In order to have my puzzle well stated let us define the concept of Down/Across Addition.
For that we use the following example :
7 8 9  4
4 5 6  7
+ 1 2 3  7
————
1 3 6 8 
Given the numbers 789, 456 and 123, the Down/Across Addition is the couple [ 1368 , 774 ].
The first member of the couple 1368 being the ordinary sum of the three numbers written from top to bottom in the same order as they were given.
To obtain the second member of the couple 774 rotate the paper 90 degrees to the right
and then add. In the example on the left the result is to be read from bottom to top. 
P U Z Z L E
 [A]
Enter the integers from 1 through 9 in a (3 x 3) array
so that the Down/Across Addition gives :
 [ A palindrome , The square of a palindrome ]
 [B]
Enter the integers from 1 through 9 in a (3 x 3) array
so that the Down/Across Addition gives :
 [ A palindrome , Twice the palindrome ]
 [C]
Enter the integers from 1 through 9 in a (3 x 3) array
so that the Down/Across Addition gives :
 [ A palindrome , A palindrome ]
In each of the puzzles there could be more than one solution.
I hope you enjoy these puzzles and... by the way, do not forget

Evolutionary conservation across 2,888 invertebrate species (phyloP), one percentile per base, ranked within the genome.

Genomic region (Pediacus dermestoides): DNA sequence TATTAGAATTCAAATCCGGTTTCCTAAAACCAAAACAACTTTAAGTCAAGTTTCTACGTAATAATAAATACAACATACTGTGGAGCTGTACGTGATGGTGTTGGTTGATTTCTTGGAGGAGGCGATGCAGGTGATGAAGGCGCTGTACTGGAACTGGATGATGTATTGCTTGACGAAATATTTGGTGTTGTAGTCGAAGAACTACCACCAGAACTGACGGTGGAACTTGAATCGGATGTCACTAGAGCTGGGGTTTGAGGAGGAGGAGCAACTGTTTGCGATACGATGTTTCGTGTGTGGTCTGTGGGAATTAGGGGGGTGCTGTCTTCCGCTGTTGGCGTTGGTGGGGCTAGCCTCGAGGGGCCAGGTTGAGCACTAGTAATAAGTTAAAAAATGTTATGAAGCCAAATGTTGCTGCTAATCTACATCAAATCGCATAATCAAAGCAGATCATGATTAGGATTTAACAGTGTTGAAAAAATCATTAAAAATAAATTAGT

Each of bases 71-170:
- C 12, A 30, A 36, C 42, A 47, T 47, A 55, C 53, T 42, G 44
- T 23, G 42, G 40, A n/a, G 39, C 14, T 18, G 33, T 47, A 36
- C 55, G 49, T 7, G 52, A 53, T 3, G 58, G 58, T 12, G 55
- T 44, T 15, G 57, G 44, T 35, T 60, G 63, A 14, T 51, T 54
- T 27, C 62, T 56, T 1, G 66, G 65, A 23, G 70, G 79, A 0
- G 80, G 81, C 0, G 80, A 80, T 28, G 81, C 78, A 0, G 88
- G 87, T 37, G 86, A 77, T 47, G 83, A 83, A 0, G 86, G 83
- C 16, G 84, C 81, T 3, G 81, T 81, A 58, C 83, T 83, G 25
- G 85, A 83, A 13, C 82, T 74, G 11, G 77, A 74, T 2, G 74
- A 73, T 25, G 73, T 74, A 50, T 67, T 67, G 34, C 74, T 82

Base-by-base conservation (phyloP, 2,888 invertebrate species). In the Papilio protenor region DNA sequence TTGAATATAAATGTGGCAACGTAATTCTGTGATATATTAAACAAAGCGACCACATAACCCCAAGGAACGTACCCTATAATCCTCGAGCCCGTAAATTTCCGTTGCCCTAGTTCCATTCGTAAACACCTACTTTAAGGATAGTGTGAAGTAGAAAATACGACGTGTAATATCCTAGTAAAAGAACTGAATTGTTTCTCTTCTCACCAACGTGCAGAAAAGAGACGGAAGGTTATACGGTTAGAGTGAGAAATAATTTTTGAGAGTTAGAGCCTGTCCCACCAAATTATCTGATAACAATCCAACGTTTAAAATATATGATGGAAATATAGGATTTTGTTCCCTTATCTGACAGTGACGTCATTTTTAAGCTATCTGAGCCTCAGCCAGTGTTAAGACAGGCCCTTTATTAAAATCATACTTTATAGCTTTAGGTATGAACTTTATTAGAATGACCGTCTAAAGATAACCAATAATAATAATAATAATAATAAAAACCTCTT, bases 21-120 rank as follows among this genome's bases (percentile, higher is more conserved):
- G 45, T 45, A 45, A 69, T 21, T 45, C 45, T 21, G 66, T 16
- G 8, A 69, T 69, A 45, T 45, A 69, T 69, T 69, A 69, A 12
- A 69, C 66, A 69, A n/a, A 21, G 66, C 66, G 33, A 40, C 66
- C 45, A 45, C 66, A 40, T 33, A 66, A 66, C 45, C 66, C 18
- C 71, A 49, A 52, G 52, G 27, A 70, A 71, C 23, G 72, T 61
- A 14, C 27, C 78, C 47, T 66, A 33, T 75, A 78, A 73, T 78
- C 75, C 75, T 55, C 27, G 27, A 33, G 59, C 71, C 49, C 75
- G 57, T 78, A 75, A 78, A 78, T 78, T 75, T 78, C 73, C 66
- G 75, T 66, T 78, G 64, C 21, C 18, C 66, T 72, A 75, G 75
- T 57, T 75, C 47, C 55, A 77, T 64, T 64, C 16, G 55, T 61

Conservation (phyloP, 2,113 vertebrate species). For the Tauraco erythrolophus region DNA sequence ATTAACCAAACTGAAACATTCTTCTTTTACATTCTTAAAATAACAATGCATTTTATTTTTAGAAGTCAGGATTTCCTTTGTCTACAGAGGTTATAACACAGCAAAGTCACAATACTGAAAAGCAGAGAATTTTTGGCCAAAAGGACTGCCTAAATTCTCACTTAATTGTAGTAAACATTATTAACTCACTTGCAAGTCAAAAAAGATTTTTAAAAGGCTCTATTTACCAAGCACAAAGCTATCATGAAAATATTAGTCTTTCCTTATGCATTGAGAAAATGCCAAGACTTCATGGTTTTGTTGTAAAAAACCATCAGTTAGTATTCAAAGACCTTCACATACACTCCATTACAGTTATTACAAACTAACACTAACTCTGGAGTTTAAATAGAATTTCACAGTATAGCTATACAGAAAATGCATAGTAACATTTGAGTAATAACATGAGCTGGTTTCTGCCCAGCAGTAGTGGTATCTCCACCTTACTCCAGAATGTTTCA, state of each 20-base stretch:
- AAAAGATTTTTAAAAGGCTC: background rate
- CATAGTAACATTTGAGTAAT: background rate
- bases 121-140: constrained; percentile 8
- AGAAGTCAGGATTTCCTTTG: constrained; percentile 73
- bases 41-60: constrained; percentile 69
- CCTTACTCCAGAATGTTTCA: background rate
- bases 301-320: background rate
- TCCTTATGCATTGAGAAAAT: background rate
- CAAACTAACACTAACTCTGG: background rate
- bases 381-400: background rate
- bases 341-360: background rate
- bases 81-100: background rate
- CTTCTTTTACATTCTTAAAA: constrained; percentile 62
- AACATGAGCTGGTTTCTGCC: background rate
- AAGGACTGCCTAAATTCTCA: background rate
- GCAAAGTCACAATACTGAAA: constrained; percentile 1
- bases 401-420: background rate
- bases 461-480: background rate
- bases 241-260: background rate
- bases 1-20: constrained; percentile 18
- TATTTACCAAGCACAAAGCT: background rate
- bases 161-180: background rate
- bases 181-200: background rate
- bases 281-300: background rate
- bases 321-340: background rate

to use all integers from 1 through 9 just once. If you don't follow
the rules with the board an alert message will remind them to you !

John Abreu (email) is the author of the above puzzle.
Various Sources
Nine Digits
I've got this from rec.puzzles
There is a 9digit number in which the digits 1 through 9 appear exactly once.
If you only take the first N digits from the left, the number you're left with is
divisible by that same value N. What is this unique number ?
It's up to you to reveal the solution ( hint: the Source of the Solution can be Viewed... )
If you like such puzzles please try to contribute to The Nine Digits Page
This problem was found by Stan Wagon in Leningrad Mathematical Olympiads, 19871991,
MathPro Press, pp. 7, 62 and was sent to me by John Abreu.
What is the greatest integer so that each of its interior digits is less than the average of its neighbors ?
The answer is surprise surprise... a palindrome !
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